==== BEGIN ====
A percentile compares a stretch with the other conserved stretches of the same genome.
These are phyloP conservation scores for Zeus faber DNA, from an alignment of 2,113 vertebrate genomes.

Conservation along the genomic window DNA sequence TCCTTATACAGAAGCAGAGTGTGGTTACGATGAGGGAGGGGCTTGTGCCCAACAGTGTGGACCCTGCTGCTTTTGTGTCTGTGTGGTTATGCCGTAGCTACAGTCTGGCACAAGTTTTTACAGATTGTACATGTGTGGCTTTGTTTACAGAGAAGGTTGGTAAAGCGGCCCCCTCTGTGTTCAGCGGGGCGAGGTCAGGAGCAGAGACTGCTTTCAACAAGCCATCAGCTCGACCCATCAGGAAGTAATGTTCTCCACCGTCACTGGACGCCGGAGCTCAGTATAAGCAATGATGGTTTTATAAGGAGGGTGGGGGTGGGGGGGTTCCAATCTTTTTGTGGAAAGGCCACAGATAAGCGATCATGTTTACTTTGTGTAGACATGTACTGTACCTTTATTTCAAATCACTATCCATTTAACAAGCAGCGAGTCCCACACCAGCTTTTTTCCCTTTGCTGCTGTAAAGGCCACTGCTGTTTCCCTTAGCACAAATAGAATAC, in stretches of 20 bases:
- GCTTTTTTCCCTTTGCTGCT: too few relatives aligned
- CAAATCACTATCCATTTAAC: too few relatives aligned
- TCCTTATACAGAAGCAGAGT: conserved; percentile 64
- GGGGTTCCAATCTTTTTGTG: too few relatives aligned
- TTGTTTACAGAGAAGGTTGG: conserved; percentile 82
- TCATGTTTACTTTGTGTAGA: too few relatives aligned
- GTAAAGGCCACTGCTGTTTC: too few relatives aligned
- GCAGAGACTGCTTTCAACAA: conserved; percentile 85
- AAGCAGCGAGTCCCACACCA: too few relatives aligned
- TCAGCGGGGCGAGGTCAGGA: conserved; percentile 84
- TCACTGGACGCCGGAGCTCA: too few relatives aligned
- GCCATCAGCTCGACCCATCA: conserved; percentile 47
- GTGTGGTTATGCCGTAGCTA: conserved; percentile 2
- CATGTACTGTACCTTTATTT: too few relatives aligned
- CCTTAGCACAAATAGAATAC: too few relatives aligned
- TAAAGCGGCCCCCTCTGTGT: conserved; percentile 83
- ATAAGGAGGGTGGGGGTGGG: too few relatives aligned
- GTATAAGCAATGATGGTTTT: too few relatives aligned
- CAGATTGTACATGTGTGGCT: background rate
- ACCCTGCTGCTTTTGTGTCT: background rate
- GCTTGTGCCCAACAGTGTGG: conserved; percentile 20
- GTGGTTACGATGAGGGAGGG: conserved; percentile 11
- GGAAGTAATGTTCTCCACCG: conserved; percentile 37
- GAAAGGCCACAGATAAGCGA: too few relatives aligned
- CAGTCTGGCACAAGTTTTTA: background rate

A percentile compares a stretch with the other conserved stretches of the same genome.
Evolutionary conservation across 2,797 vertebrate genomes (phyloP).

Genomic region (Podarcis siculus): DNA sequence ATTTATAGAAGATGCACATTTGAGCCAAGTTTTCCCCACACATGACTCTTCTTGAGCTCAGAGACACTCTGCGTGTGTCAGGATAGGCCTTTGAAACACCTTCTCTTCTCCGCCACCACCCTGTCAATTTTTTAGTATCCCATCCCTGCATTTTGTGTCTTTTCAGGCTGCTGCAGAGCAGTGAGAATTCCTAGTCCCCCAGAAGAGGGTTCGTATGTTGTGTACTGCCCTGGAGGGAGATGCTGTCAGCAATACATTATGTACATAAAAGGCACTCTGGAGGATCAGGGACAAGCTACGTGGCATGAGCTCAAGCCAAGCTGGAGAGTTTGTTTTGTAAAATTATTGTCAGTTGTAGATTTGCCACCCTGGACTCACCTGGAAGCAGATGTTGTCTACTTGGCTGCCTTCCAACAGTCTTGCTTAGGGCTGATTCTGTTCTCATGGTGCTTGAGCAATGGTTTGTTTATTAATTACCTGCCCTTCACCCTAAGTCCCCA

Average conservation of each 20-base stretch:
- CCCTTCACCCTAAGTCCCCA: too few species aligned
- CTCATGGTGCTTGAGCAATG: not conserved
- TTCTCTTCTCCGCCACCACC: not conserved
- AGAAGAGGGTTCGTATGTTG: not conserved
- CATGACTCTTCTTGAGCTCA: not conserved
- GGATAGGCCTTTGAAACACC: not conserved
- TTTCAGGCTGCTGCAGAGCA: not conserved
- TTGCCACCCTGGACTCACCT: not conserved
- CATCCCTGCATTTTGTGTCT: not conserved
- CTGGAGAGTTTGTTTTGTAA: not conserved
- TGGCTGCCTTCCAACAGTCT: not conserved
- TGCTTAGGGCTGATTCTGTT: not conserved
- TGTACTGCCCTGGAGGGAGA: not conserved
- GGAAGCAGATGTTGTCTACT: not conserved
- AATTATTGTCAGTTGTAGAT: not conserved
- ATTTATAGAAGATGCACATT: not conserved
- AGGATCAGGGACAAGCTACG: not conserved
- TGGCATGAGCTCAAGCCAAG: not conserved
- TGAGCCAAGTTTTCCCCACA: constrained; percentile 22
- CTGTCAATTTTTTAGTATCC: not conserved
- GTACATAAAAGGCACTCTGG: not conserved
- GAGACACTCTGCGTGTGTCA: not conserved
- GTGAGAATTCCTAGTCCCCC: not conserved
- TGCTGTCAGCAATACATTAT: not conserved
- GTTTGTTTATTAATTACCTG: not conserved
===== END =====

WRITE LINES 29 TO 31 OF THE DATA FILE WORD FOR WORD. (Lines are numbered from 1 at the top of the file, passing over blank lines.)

A percentile compares a stretch with the other conserved stretches of the same genome.
Evolutionary conservation across 2,797 vertebrate genomes (phyloP).

Genomic region (Podarcis siculus): DNA sequence ATTTATAGAAGATGCACATTTGAGCCAAGTTTTCCCCACACATGACTCTTCTTGAGCTCAGAGACACTCTGCGTGTGTCAGGATAGGCCTTTGAAACACCTTCTCTTCTCCGCCACCACCCTGTCAATTTTTTAGTATCCCATCCCTGCATTTTGTGTCTTTTCAGGCTGCTGCAGAGCAGTGAGAATTCCTAGTCCCCCAGAAGAGGGTTCGTATGTTGTGTACTGCCCTGGAGGGAGATGCTGTCAGCAATACATTATGTACATAAAAGGCACTCTGGAGGATCAGGGACAAGCTACGTGGCATGAGCTCAAGCCAAGCTGGAGAGTTTGTTTTGTAAAATTATTGTCAGTTGTAGATTTGCCACCCTGGACTCACCTGGAAGCAGATGTTGTCTACTTGGCTGCCTTCCAACAGTCTTGCTTAGGGCTGATTCTGTTCTCATGGTGCTTGAGCAATGGTTTGTTTATTAATTACCTGCCCTTCACCCTAAGTCCCCA